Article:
Posts

Educators: It's Time to Get Your SH*T Together This Summer!

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 To all of my school friends! Summer is a great time to recharge or, as this graphic I found suggests, to get your SH*T together! Self-care: Take time to nurture yourself. Whether it's reading a book, enjoying a spa day, or simply relaxing, self-care is vital to recharge your batteries. Happiness: Find what brings you joy and make it a priority. Spend time with loved ones, engage in hobbies, and do what makes you smile. Inner peace: Practice mindfulness or meditation to center yourself. A few minutes of quiet reflection each day can make a big difference in maintaining balance and calm. Time management: Plan your days to make the most of your summer. Whether it's scheduling activities or setting aside time for relaxation, good time management will help you feel more in control and less stressed.

“One Team, One Dream: And a Whole Lot of Coffee”

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  “Beyond Slogans: Our Commitment to EVERY Student’s Achievement” or “One Team, One Dream: And a Whole Lot of Coffee” “Education is not just an opportunity; it is a fundamental right that demands our unwavering commitment to every child’s success.” So, I have a plan with over 200 topics mapped out for blog posts, but sometimes I see something or think of something that I need to write about immediately. That was my experience this afternoon…  I walked past this school district vehicle from a rural district in California. “Whatever it takes…our kids are worth it,” embodies a powerful commitment to student success. This mindset is essential in education, where the stakes are incredibly high. To honor this commitment, we must recognize that achieving proficiency in literacy and numeracy is not just a lofty goal but a fundamental RIGHT for every student. Education must be held to the highest standards, much like any critical profession. Just as we expect a surgeon to have the c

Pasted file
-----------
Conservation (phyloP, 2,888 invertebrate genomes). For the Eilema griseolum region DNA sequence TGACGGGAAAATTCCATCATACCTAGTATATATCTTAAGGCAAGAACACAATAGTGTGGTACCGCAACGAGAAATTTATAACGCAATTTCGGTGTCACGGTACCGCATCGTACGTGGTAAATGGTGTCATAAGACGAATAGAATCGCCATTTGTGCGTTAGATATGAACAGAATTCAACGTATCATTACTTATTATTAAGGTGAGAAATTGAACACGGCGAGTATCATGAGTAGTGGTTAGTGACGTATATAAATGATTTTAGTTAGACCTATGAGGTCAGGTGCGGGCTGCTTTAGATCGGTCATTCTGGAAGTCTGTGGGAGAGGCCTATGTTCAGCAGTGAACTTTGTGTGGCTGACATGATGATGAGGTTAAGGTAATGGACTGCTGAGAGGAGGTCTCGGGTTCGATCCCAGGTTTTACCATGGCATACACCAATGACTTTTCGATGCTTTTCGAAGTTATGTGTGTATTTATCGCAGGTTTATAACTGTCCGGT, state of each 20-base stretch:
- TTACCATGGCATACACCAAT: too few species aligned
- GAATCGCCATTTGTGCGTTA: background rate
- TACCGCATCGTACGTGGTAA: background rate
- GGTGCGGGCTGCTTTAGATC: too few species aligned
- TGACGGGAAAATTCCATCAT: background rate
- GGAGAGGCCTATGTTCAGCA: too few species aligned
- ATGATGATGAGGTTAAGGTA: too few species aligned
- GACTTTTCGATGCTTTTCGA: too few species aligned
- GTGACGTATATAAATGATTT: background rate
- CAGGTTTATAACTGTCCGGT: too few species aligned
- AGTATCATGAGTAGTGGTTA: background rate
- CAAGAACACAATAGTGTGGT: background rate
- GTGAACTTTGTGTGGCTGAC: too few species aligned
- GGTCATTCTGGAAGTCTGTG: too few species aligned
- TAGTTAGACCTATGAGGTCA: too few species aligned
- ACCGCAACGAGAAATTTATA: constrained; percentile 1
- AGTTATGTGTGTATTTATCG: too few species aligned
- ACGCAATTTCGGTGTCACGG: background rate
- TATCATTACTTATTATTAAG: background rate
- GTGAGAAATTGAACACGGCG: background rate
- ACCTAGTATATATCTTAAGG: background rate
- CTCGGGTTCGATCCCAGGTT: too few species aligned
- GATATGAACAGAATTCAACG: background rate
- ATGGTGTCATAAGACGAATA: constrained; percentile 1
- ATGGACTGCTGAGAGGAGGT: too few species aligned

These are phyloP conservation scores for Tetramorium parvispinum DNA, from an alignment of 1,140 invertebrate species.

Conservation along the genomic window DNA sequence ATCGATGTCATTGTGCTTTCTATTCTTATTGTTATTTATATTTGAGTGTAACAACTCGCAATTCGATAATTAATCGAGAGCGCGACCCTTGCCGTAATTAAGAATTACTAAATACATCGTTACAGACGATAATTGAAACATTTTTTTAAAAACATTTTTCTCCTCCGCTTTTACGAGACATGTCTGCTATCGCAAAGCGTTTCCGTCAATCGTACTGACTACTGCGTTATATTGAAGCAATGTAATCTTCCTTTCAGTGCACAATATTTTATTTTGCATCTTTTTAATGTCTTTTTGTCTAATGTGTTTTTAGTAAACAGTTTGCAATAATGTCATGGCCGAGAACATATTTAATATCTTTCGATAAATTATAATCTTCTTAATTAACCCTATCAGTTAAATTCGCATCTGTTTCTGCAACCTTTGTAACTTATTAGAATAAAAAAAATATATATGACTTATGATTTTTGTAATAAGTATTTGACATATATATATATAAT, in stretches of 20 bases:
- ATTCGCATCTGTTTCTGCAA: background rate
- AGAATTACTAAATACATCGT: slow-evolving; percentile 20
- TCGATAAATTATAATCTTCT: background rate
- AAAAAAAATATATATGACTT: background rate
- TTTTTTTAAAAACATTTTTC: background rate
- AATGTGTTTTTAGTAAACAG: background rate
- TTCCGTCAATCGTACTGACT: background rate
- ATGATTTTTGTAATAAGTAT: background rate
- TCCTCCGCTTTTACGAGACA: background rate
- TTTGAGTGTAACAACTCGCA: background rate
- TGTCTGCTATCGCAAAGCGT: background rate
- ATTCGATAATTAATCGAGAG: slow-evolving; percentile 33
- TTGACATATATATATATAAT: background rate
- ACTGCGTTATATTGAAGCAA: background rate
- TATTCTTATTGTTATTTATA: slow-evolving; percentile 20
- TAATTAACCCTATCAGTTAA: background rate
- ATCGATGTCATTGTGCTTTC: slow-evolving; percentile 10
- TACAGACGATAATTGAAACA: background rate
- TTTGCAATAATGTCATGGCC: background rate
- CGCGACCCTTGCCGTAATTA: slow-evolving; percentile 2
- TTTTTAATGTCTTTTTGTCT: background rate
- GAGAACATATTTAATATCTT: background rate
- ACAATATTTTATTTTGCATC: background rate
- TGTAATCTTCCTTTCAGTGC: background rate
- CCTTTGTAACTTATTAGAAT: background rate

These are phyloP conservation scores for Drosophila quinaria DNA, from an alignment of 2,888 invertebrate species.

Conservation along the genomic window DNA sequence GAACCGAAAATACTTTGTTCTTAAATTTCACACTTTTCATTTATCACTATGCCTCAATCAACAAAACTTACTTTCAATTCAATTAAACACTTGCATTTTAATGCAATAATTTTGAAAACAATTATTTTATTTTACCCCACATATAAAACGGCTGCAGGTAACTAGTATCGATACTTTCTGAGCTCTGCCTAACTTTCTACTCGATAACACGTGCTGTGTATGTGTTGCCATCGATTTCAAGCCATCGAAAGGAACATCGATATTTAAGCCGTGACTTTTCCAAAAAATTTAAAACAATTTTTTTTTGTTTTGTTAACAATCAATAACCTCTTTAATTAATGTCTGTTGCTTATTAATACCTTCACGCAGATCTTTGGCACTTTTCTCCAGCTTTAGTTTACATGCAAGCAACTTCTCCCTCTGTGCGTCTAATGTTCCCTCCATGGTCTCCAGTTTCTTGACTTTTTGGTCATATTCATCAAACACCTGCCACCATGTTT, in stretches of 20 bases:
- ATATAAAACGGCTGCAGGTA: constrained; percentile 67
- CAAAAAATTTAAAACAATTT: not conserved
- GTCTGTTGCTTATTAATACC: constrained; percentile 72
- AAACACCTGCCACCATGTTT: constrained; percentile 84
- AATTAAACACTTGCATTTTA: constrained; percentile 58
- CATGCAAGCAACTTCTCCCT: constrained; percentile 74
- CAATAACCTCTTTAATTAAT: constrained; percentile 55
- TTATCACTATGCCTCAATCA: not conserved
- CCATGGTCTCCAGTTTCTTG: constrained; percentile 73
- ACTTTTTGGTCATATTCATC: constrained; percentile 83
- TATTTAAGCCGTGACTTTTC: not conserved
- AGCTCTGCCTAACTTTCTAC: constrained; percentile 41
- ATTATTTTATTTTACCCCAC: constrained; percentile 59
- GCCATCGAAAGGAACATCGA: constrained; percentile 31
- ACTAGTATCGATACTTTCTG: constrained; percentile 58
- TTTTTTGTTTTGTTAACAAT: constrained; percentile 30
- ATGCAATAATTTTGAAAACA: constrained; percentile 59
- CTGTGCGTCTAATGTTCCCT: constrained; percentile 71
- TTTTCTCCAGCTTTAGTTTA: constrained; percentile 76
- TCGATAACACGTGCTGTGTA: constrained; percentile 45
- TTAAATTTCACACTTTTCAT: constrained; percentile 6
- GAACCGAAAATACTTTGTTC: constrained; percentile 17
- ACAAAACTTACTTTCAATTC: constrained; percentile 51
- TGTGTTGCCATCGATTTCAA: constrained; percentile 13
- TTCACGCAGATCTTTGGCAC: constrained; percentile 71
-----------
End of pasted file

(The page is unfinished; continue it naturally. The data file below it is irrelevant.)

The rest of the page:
“At the Forefront of Innovation: Educational Consultants and the AI Revolution” Or “Teaching the Teachers: When AI Goes to School”